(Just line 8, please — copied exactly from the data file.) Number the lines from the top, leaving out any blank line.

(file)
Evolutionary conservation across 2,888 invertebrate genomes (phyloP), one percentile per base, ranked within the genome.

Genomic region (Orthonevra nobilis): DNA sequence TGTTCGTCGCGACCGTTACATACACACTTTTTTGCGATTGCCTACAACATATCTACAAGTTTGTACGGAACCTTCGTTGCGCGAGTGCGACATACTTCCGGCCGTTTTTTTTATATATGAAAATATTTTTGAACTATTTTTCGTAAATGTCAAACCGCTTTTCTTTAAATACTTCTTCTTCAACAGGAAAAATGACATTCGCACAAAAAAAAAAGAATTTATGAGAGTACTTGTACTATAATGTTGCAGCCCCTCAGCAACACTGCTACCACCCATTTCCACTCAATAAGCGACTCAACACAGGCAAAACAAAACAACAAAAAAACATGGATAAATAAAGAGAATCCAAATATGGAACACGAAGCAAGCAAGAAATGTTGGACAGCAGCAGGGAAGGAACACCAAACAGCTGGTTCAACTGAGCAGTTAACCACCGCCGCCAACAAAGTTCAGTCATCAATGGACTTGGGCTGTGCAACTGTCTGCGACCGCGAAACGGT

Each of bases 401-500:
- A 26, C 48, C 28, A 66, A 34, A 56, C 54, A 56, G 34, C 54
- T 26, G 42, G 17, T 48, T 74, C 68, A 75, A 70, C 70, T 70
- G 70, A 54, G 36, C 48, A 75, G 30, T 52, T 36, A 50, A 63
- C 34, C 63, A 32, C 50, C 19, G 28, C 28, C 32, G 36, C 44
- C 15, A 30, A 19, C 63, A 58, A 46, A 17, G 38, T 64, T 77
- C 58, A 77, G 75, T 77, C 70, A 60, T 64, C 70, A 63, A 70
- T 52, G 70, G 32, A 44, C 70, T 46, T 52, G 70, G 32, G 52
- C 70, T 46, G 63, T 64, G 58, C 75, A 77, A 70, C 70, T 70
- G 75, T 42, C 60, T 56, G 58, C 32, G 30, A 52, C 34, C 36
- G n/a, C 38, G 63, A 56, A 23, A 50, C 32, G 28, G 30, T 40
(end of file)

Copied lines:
- C 15, A 30, A 19, C 63, A 58, A 46, A 17, G 38, T 64, T 77